In 1919, Woodrow Wilson was president, the Boston Red Sox traded Babe Ruth and John E. Brown formed Southwestern Collegiate Institute. This college would later be renamed John E. Brown College, and later, John Brown University. JBU is celebrating its 100-year anniversary in 2019.
John E. Brown founded JBU to give students a “Christian liberal arts education with an emphasis on specialized vocational training,” or in other words, “head, heart, and hand.” Over the 100 years, though many things have changed, Brown’s vision has not, said JBU Director of Alumni and Parent Relations Brad Edwards.
“There’s a ton of value to head, heart and hand. The intentionality to making sure the students we graduate are top of their fields, but are healthy people, and faithful followers of Christ,” Edwards said.
JBU alumna and Director of Communications Julie Gumm said she has also seen changes since she graduated in 1995. One thing that has especially impressed her is the opportunities JBU provides for its students. “JBU has done an increasingly good job at providing opportunities for students to expand on what they’re learning,” Gumm said. “There’s also been a growth in the faculty and the university coming along students to help them find internships. It promotes a higher degree of excellence in our students.”
JBU has changed in other ways, however. Men’s dormitory J. Alvin Brown Hall was the first permanent school building, laid in 1920. More than 90 percent of the current buildings are new or have been renovated in the past 10 years, including J. Alvin.
The school as a whole has only grown since the first class was held in 1919. At the time, the school consisted of 12 faculty and staff members and 70 students. In 2015, JBU announced its largest class ever, with 456 new students.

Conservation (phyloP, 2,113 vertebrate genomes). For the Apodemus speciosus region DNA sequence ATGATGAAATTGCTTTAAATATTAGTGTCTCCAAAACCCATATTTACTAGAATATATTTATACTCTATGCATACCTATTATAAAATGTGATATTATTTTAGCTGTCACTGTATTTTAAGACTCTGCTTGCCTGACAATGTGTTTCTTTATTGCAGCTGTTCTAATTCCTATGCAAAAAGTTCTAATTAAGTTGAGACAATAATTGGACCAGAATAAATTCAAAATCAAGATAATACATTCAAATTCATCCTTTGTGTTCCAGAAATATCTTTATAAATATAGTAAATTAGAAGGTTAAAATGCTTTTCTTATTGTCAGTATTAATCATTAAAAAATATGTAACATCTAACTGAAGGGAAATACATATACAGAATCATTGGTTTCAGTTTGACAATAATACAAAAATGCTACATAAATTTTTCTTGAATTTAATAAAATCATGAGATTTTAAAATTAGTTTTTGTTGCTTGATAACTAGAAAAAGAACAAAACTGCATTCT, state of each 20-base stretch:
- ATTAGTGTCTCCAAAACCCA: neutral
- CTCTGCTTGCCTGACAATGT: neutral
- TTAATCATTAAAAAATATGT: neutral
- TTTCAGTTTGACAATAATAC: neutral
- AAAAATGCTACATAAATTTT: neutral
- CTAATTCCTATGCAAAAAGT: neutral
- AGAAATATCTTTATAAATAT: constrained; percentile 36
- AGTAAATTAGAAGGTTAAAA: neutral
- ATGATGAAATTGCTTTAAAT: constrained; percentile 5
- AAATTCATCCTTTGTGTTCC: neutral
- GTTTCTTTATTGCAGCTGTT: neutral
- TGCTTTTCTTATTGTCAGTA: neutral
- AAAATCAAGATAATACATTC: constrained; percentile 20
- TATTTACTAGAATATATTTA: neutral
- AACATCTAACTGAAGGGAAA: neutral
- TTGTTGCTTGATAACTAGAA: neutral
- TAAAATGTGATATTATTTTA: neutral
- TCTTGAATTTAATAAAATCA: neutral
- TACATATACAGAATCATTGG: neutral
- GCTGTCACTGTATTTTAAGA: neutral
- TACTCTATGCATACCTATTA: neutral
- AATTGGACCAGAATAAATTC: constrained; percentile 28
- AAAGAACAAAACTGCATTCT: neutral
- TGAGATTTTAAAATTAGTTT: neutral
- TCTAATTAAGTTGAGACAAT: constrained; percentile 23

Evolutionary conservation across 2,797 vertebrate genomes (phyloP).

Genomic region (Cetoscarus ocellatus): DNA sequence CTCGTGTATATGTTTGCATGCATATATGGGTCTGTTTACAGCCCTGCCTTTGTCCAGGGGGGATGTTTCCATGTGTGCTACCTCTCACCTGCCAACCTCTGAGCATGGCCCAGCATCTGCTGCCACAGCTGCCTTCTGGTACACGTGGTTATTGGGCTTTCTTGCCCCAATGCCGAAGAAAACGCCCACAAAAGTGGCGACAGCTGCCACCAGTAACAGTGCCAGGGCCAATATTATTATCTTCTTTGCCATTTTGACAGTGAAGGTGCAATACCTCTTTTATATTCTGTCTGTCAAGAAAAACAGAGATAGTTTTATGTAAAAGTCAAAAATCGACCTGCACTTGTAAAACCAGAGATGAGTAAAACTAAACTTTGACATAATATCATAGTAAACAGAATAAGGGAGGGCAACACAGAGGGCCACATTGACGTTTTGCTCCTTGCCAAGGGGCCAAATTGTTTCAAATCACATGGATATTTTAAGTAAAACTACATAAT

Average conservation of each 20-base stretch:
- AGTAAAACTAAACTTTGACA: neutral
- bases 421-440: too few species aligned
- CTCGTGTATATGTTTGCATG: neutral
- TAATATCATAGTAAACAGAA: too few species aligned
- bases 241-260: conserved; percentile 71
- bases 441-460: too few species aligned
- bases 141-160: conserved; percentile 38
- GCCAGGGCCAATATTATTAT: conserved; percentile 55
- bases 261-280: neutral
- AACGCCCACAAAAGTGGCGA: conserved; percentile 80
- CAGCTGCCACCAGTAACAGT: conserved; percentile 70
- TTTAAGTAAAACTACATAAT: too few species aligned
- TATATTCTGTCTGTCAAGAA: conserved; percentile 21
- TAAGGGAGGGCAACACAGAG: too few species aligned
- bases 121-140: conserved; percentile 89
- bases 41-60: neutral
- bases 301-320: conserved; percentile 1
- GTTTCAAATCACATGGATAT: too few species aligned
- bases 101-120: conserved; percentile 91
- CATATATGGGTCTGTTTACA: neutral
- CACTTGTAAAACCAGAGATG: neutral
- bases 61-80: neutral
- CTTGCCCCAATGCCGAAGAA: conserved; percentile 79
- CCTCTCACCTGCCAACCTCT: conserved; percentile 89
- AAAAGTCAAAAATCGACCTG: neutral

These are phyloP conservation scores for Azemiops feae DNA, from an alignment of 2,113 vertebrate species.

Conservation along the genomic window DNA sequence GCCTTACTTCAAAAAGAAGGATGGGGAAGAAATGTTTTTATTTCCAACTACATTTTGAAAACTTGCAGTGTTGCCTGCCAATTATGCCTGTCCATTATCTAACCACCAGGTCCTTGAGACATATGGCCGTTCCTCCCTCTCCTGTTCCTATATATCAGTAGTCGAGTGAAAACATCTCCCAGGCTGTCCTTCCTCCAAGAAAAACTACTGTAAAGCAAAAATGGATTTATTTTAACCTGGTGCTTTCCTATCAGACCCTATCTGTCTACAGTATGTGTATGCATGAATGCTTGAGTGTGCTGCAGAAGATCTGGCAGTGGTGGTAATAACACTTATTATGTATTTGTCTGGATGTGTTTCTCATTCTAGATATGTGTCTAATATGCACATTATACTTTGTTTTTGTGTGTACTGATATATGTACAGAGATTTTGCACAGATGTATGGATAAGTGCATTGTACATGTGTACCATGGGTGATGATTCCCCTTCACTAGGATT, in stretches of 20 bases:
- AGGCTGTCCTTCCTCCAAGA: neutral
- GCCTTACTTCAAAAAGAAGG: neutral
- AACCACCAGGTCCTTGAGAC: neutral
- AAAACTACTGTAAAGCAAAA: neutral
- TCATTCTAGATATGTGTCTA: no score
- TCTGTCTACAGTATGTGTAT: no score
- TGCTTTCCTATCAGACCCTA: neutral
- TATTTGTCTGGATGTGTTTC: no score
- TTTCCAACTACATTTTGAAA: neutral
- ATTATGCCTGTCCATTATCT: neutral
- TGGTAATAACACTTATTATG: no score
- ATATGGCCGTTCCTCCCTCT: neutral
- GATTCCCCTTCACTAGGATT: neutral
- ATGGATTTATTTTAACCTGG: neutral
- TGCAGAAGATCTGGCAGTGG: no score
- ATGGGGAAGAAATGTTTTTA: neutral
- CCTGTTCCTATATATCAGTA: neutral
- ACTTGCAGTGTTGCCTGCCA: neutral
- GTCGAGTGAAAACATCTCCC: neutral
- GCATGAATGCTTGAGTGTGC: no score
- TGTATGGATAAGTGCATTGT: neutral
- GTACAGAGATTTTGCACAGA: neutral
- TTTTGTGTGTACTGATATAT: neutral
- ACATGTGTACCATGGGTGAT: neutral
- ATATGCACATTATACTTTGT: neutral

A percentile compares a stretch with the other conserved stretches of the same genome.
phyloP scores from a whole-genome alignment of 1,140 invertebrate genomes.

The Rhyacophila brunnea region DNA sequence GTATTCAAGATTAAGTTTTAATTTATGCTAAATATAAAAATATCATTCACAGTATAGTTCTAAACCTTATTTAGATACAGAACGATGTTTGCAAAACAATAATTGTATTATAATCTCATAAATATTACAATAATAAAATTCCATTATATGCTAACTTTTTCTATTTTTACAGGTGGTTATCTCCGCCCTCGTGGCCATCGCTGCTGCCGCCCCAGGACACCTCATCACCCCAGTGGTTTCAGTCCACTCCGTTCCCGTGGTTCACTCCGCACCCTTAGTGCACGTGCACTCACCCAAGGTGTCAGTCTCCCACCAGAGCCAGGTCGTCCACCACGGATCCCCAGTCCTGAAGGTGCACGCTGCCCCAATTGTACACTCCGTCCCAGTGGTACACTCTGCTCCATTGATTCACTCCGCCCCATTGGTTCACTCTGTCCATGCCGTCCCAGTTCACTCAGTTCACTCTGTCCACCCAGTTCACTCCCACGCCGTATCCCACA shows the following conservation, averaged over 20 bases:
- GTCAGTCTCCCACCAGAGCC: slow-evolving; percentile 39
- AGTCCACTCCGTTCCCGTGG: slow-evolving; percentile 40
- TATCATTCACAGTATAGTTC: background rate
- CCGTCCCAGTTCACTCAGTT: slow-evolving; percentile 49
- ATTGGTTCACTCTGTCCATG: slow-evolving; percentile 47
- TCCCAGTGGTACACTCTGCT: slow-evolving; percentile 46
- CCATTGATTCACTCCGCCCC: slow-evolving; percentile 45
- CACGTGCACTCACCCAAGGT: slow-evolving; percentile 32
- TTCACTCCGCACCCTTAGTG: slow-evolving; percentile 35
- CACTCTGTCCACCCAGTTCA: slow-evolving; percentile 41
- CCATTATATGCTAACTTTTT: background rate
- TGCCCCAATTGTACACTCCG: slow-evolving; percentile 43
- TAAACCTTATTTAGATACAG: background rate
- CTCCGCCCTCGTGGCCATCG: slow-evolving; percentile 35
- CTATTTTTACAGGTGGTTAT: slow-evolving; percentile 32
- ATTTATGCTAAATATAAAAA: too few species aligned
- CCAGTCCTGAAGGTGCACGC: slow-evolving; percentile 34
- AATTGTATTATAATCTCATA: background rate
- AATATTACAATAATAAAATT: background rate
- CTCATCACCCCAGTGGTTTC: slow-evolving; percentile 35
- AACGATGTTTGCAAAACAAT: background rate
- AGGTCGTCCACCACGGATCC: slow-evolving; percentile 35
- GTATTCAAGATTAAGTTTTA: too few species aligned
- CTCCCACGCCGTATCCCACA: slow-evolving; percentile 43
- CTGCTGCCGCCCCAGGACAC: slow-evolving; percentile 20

The centennial celebration is in full bloom. Banners and stickers beam from every building on campus. But the centennial will officially begin next fall with events such as the opening of the time capsule, a Michael W. Smith concert and alumni chapels throughout the year. “I hope we are creating events where students are able to connect with alumni and vice versa,” Edwards said, “There’s great learning that can take place both directions.”
Another exciting part of 2019 is the publication of a JBU history book. The book, titled “Christ Over All: History of John Brown University”, tells the history of the university up until 2018. “It’s been a really fun project to work on,” Gumm said, “It’s an interesting book written by an alum, in conjunction with the three living presidents. I’ve really enjoyed working on it.”
Since 1919, the evolving campus has seen countless students, an array of faculty and expanding buildings. But the one thing that has stayed consistent is John E. Brown’s original initiative, to train students vocationally and to train their hearts to follow God. “The question I get a lot from alumni is, ‘Is JBU the same?’” said Edwards. “I always say, ‘the physical footprint of JBU is different, but the heart and ethos is the same.’”